Back to the hassles and charges, I didn’t realize that I was bringing “too much” to Spain and was levied a £61 fee for my excess weight at the ticket counter. Yikes! This was the penultimate in the series, the night before when I’d gone to email my roommate I found out that I’d been somehow misreading the time of departure from London the whole time and I was to leave from a distant airport at 9:30 in the morning. Tube service doesn’t start until 6 a.m. thus I was obliged to take a £45 cab ride, but I made it on time! To anyone traveling in London – never take the first quote a cab service offers you, they would have charged me £60 if I hadn’t decided to try and look elsewhere.

When I arrived on Sunday, around 1:30 p.m., my roommate was visiting her parents for the weekend, she had Monday off as it was a Spanish national holiday. The guy whom I was supposed to call spoke in extremely rapid Spanish (dang, all those emails in Spanish to my roommate gave her a vaulted opinion of my abilities) that I basically misunderstood. Turns out he wasn’t in her apartment but close by and would be there shortly. It was raining, I had everything I brought with me hanging off my person, and I had to make two trips to nearby public telephones to try to sort everything out. It was, indeed, sorted, I was explained the intricacies of the apt. that he could remember (in English), then he blessedly left me to myself. I took a shower and regrettably slept the rest of the daylight hours away. With no internet (improper converter, no adapter for my computer), no books [I’d just finished the one Ollie gave me (The Back Passage, a hilarious gay porn “traditional English country manor murder mystery”)], and no television (it requires two buttons pushed, one on the set itself and one I wouldn’t have expected to push on the remote), I decided I’d go ahead and take a walk in the rain.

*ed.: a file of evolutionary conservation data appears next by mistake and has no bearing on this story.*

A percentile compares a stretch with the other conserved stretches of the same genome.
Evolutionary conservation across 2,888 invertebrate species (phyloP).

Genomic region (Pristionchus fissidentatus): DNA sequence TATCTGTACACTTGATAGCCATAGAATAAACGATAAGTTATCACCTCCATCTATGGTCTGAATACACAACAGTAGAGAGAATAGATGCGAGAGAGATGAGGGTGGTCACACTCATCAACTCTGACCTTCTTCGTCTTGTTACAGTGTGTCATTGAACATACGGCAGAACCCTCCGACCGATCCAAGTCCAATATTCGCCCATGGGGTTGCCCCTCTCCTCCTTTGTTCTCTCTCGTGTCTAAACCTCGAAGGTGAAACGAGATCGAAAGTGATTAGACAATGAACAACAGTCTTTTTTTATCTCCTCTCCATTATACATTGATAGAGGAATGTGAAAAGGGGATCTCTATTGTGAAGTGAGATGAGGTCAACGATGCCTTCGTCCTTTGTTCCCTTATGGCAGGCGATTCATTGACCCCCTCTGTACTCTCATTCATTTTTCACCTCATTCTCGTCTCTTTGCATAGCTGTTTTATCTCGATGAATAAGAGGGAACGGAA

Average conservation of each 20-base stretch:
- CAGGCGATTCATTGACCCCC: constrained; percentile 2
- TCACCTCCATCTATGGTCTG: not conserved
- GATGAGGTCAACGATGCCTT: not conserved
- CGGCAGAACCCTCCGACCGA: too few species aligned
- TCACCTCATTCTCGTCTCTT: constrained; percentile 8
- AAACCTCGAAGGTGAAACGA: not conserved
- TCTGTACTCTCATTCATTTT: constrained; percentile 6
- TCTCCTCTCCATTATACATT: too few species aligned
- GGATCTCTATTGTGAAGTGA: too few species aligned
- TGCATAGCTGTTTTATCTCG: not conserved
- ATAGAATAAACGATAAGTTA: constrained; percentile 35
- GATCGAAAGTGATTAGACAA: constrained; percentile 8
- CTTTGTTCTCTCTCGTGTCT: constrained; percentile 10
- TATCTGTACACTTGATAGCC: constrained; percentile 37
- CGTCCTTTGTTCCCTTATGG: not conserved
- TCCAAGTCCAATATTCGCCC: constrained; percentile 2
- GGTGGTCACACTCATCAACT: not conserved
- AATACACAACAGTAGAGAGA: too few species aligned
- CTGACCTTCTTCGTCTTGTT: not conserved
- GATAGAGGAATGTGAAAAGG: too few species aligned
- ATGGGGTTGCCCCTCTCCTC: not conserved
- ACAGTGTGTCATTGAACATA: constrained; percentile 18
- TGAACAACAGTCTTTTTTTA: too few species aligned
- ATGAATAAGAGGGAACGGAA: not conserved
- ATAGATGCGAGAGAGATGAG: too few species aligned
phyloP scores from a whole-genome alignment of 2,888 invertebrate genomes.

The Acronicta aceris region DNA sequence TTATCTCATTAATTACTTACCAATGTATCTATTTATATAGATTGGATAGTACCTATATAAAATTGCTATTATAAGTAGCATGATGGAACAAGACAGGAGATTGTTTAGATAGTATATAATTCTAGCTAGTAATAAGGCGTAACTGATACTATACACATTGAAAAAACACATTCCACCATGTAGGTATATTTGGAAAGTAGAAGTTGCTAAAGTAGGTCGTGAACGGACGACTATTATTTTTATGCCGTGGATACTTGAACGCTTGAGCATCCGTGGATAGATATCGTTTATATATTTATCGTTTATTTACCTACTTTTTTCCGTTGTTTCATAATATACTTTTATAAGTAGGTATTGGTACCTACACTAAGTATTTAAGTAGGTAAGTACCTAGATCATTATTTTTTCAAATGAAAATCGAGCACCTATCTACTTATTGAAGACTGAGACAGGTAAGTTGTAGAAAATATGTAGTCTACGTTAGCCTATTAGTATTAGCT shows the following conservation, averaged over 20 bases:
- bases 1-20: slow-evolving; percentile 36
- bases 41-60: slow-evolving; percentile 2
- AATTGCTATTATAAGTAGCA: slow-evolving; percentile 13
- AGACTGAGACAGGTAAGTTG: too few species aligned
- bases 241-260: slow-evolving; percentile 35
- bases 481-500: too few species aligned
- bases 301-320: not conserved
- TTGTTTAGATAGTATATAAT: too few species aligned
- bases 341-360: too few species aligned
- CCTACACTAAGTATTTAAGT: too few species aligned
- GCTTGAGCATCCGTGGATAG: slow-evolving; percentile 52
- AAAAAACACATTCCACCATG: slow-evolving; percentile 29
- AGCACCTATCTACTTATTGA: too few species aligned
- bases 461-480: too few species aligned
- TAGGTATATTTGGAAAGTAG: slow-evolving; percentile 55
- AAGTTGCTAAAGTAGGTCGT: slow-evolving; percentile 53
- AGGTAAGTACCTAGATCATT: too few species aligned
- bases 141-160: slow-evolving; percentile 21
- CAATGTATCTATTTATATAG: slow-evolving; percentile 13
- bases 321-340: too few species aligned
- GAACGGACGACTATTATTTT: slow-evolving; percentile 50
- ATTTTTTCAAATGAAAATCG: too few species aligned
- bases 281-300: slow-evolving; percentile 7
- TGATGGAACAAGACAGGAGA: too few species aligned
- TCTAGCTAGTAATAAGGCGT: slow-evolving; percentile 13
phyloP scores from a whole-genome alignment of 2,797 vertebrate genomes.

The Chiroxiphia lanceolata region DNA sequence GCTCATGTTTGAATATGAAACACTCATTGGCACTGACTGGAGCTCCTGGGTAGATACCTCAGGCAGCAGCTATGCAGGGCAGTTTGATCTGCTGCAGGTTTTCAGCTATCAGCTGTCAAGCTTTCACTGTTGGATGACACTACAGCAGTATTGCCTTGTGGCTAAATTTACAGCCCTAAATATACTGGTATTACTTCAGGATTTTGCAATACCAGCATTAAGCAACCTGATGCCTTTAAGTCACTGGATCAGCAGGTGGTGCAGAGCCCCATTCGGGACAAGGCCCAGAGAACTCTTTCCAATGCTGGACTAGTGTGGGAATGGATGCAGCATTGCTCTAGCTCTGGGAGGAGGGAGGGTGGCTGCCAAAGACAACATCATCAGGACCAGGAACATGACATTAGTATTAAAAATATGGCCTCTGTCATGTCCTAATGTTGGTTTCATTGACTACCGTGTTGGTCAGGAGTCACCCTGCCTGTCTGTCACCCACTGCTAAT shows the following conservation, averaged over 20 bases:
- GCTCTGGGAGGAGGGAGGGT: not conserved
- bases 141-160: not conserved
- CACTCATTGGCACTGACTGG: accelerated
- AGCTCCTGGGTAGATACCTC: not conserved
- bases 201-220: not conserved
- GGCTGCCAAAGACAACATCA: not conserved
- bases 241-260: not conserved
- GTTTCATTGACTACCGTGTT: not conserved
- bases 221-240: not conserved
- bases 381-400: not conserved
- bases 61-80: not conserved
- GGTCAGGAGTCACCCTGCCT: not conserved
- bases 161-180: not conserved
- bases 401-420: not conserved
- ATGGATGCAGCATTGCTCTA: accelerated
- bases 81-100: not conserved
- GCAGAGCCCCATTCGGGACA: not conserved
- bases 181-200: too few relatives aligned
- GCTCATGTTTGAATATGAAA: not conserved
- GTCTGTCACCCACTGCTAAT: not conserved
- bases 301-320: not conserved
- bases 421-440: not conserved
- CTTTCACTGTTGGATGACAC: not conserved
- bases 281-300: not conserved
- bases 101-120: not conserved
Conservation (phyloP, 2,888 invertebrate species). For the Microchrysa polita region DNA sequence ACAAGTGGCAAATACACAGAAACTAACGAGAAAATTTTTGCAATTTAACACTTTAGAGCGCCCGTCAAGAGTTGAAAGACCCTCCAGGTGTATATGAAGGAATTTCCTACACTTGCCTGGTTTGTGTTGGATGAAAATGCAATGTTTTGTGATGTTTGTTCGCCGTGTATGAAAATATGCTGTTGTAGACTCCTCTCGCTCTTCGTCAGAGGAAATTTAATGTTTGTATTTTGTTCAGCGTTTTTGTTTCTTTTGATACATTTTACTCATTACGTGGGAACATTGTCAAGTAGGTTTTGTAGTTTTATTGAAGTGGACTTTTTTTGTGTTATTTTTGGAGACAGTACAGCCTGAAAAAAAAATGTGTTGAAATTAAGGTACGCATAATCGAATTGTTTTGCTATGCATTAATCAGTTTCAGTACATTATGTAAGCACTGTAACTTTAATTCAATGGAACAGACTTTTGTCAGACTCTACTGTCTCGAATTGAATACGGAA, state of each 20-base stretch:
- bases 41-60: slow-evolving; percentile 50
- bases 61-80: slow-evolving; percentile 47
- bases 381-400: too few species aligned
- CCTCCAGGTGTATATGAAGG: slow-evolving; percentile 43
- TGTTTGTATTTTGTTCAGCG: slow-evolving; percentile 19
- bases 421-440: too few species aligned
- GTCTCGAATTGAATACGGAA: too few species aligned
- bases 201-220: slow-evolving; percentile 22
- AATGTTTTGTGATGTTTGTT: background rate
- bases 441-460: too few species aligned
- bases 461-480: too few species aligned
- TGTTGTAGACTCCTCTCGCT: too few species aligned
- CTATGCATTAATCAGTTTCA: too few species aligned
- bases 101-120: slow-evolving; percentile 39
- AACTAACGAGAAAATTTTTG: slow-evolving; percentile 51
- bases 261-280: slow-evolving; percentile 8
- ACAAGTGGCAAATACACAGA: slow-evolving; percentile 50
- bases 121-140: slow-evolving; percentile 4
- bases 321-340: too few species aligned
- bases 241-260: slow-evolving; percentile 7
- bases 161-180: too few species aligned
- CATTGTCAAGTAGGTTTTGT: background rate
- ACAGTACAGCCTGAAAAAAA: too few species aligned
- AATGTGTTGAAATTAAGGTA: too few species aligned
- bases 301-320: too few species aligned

Being unsure what would be open for business, I decided to stick close to the apartment. Not much nearby was open but for gaming parlors and a few fried snacks/beer joints. This is not the swanky neighborhood. My new roommate didn’t come home until quite late from visiting her parents in the north, near the border with France. The bolt lock to my apartment door must be turned four times to open or lock it from the outside, that was quite a strange thing to find out. The rest of the apartment is small and definitely different than American tastes expect. Half kitchen, two electric burners, no oven. Whoops, there go my dreams of learning to bake better. But it will be fine for the two months I am here right now and until I decide whether I want to stay in Madrid or go home or to Barcelona. I need to get a job, first! I’ll go bonkers if I’m here for two months without some way to fill my time.